Primary hyperparathyroidism (PHPT) is one of the most frequent endocrine diseases worldwide. Surgery is the only potentially curable option for patients with this disorder, even though in asymptomatic patients 50 years of age or older without end organ complications, a conservative treatment may be a possible alternative. Bilateral neck exploration under general anaesthesia has been the standard for the definitive treatment. However, significant improvements in preoperative imaging, together with the implementation of rapid parathyroid hormone determination, have determined an increased implementation of focused, minimally invasive surgical approach. Surgeons prefer to have a localization study before an operation (both in the classical scenario and in the minimally invasive procedure). They are not satisfied by having been referred a patient with just a biochemical diagnosis of PHPT. Imaging studies must not be utilized to make the diagnosis of PHPT. They should be obtained to both assist in determining disease etiology and to guide operative procedures together with the nuclear medicine doctor and, most importantly, with the surgeon. On the contrary, apart from minimally invasive procedures in which localization procedures are an obligate choice, some surgeons believe that literature on parathyroidectomy over the past two decades reveals a bias towards localization. Therefore, surgical expertise is more important than the search for abnormal parathyroid glands.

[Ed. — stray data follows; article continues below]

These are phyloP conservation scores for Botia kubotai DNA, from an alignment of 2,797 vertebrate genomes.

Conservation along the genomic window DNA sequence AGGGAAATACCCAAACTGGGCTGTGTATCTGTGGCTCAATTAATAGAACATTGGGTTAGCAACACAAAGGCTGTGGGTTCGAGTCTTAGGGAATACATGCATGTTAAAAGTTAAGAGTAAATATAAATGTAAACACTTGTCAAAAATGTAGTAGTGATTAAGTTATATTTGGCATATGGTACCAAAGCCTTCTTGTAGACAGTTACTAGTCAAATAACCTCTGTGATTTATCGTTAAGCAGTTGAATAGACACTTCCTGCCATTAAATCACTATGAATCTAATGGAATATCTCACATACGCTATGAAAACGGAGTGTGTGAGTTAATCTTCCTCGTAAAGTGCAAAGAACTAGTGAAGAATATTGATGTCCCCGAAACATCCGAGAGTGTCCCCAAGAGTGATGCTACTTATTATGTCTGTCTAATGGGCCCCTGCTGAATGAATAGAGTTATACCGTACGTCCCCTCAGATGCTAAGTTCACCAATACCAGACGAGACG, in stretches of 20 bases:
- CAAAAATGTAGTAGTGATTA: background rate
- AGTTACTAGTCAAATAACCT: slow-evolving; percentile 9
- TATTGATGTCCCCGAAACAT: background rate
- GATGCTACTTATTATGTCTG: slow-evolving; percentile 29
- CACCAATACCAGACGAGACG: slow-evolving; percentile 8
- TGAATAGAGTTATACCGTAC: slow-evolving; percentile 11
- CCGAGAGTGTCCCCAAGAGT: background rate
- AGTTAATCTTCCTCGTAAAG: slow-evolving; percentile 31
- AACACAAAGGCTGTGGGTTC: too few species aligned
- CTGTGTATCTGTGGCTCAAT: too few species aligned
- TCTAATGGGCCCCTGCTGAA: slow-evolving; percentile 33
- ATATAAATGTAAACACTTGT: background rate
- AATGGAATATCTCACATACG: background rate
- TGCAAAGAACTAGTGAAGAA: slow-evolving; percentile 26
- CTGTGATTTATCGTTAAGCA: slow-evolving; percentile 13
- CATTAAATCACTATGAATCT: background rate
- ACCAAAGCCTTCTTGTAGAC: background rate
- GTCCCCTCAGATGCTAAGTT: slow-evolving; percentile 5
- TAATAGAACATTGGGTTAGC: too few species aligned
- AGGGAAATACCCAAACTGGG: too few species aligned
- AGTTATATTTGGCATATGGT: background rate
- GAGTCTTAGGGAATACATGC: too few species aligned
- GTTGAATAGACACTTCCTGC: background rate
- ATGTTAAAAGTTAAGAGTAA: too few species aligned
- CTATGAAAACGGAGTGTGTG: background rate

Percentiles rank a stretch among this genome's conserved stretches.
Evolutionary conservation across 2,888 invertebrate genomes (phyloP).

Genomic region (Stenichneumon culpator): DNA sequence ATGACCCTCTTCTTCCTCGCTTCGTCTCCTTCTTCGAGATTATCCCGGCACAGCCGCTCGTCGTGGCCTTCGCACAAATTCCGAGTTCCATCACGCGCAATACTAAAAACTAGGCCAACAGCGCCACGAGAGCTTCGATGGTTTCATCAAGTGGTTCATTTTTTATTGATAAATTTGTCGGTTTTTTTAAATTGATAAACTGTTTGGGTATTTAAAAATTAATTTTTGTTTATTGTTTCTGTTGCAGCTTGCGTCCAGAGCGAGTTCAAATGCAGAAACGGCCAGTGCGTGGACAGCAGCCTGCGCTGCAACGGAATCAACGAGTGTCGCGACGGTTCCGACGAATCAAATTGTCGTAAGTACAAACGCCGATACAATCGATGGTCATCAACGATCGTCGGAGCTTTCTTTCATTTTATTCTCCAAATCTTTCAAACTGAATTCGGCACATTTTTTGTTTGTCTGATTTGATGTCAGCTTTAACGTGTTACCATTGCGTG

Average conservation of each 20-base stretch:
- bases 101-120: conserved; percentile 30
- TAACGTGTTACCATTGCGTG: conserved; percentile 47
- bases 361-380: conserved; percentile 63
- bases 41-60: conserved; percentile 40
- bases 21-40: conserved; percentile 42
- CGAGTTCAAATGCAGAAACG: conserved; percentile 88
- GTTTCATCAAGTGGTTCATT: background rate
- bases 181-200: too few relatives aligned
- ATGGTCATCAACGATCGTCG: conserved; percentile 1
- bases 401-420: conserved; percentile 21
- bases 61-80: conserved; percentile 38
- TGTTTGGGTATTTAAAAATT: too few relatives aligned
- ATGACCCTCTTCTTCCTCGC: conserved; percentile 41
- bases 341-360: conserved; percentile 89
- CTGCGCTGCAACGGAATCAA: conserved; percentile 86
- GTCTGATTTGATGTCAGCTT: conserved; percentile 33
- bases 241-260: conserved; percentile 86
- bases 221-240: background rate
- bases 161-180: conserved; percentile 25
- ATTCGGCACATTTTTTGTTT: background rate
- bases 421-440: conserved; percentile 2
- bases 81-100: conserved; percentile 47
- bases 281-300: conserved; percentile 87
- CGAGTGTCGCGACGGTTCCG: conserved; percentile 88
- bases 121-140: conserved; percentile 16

ASJC Scopus subject areas
- Endocrinology, Diabetes and Metabolism